Physical Closings and Signings
Lenders often require that original documents be delivered in the context of lending transactions. In the current COVID-19 climate, the ability to obtain original signed documents may be delayed or impossible where signatories are quarantined and/or self-isolating. Lenders should discuss this matter with their advisers and prepare for the possibility of closing on the basis of scanned documents and/or documents which are “docusigned” or otherwise electronically executed.
In the case of personal guarantees, there are additional concerns to be considered. In Alberta, for example, the Guarantees Acknowledgment Act states that “No guarantee has any effect unless the person entering into the obligation: (a) appears before a lawyer, (b) acknowledges to the lawyer that the person executed the guarantee, and (c) in the presence of the lawyer signs the certificate referred to in section 4”. To the extent that the Guarantees Acknowledgment Act applies to your lending transaction, measures should be taken to ensure that the requirements of such Act are complied with as soon as possible before any guarantor becomes subject to a mandatory quarantine, as appearing before a lawyer is a requirement to the efficacy of each such guarantee.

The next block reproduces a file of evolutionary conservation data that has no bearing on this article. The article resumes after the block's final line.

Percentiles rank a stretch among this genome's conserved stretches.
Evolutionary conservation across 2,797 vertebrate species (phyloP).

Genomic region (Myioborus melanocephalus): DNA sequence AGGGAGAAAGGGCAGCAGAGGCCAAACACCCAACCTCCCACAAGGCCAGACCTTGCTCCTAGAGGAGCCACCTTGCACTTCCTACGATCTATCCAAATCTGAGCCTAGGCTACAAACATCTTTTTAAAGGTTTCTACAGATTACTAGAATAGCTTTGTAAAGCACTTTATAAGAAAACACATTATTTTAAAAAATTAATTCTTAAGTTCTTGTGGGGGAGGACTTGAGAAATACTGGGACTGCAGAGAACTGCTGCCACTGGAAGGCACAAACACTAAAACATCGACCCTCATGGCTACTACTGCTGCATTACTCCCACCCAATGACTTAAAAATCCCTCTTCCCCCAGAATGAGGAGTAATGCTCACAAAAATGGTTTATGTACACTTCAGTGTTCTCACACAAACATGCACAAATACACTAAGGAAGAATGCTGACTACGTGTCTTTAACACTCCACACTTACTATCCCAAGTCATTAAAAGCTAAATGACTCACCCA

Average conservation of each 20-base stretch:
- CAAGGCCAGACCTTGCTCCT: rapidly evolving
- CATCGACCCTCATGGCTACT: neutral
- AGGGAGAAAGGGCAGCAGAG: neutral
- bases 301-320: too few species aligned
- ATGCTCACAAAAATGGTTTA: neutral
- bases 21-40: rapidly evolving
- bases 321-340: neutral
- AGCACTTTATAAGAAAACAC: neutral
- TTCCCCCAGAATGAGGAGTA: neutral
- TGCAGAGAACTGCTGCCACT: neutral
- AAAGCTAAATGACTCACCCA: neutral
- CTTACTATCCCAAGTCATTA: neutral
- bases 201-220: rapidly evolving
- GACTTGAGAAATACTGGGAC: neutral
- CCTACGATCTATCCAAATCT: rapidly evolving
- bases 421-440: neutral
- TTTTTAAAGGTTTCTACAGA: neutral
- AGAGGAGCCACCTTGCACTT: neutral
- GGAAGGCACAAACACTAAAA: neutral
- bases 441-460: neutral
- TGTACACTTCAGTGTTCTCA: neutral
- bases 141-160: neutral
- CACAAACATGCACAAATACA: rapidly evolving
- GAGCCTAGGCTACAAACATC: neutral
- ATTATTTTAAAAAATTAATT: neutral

This issue will also be live for client identification procedures which typically require signatories to meet with a lawyer in person to verify their identity.
Note in this regard that certain title insurance policies will offer coverage in the event of an allegation of fraud where client identification and verification, execution of documents, or commissioning of oaths have been conducted using virtual means.
Potential Delays with Registries, Courts and Other Public Offices
COVID-19 has resulted in governments recommending that most non-essential businesses be closed or restricted to limit the spread of the virus. This has already resulted in restrictions on access to courts, and it is possible that it may result in delays and/or closures of various land titles and personal property registries throughout Canada. Lenders, borrowers and their advisers should be paying careful attention to these matters and try to ensure that all court proceedings and registration matters are completed as soon as practicable.
Note that title insurance providers may offer extended gap coverage in the event of COVID-19 related registration delays and these policies should be discussed with your advisers as they may help avoid funding delays.
Note: This article is of a general nature only and is not exhaustive of all possible legal rights or remedies. In addition, laws may change over time and should be interpreted only in the context of particular circumstances such that these materials are not intended to be relied upon or taken as legal advice or opinion. Readers should consult a legal professional for specific advice in any particular situation.